By Samuli Schielke
Against the backdrop of the innovative uprisings of 2011–2013, Samuli Schielke asks how traditional Egyptians confront the good gives you and grand schemes of spiritual dedication, center classification respectability, romantic love, and political ideologies of their day-by-day lives, and the way they make experience of the existential anxieties and stalled expectancies that unavoidably accompany such hopes. Drawing on decades of analysis in Egypt and the existence tales of rural, lower-middle-class males prior to and after the revolution, Schielke perspectives fresh occasions in ways in which are either traditionally deep and private. Schielke demanding situations winning perspectives of Muslim piety, exhibiting that non secular lives are a part of a way more complicated lived experience.
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Extra resources for Egypt in the Future Tense: Hope, Frustration, and Ambivalence before and after 2011
77. , for example, Kurke 1991, 135–59. 30 / Introduction literary reconstruction of the past, which is of course not to say that such terms may not also have been entirely appropriate for the “real” relationship between Theocritus and Nicias. So too, it would be dangerous to draw conclusions from the graceful, halfamused praise of Nicias in Idyll 11 (vv. 5–6; cf. 81) and the generalizing and inclusive opening of Idyll 13 (“not for us alone, as we thought . . we who are mortal and do not see tomorrow”) about the relationship between the two men, though the fact that Nicias and Theocritus use each other’s names in the vocative in their respective poems on the Cyclops78 suggests at least a rhetoric of “equality,” perhaps again in imitation of modes of archaic sympotic poetry.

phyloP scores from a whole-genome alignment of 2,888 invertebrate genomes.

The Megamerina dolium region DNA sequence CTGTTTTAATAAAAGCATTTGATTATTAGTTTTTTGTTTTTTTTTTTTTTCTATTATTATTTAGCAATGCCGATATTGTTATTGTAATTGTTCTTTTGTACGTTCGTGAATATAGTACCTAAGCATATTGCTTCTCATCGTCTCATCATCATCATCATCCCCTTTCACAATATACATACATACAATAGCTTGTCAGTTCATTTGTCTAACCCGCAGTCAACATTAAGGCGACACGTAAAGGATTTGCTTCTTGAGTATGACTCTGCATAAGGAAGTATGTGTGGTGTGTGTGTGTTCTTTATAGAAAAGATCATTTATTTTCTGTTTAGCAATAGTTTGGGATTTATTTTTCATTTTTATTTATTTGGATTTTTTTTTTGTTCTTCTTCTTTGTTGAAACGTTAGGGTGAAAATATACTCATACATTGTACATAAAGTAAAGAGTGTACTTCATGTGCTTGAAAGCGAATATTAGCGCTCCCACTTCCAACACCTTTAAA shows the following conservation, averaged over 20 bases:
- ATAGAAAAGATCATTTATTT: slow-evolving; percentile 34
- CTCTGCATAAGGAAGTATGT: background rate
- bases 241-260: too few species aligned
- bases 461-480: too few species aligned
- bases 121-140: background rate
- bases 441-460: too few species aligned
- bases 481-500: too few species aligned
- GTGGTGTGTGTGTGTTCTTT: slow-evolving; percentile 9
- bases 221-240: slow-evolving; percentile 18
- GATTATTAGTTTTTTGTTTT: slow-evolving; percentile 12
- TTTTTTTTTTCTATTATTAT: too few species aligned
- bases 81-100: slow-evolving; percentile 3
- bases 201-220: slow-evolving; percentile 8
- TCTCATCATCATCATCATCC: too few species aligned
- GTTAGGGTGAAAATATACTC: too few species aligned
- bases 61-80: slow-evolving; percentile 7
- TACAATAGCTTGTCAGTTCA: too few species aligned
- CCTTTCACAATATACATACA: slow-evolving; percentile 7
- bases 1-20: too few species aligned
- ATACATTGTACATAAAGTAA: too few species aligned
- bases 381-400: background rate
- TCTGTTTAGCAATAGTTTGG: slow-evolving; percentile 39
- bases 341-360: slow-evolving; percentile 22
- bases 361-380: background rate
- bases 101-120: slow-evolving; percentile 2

Introduction / 25 Much here seems to foreshadow the Hellenistic age: divine cult for a successful military commander;62 poets attached to his retinue (we think, above all, of Alexander and his cultural entourage) who might hope for substantial monetary reward (cf. 114), alongside the traditional garlands of victory;63 public festivals named for him (cf. ” Ibycus’s famous poem for Polycrates (PMG 282) is only the most visible tip of a very large iceberg. In the Hellenistic period, the patronage oªered directly by great men, such as Philadelphus, worked both alongside and often through the support that individual cities oªered both to their own poets and to those from outside, through a complex network of honoriﬁc awards and prizes.
After the discussions of Koenen (1993) and Selden (1998) one should perhaps add the “Lock of Berenice” to this; see also the interpretation of Idyll 15 in Reed 2000. 50 / Introduction Callimachus’s poem on the death of Philadelphus’s sister-wife, the Ektheosis of Arsinoe (fr. 228), is in many ways a very typical product of his art: the conception and meter (an archaic lyric length, the “archebulean,”120 used stichically) are strikingly novel, but much of the power of the poem depends upon the reworking of famous archaic models.
Egypt in the Future Tense: Hope, Frustration, and Ambivalence before and after 2011 by Samuli Schielke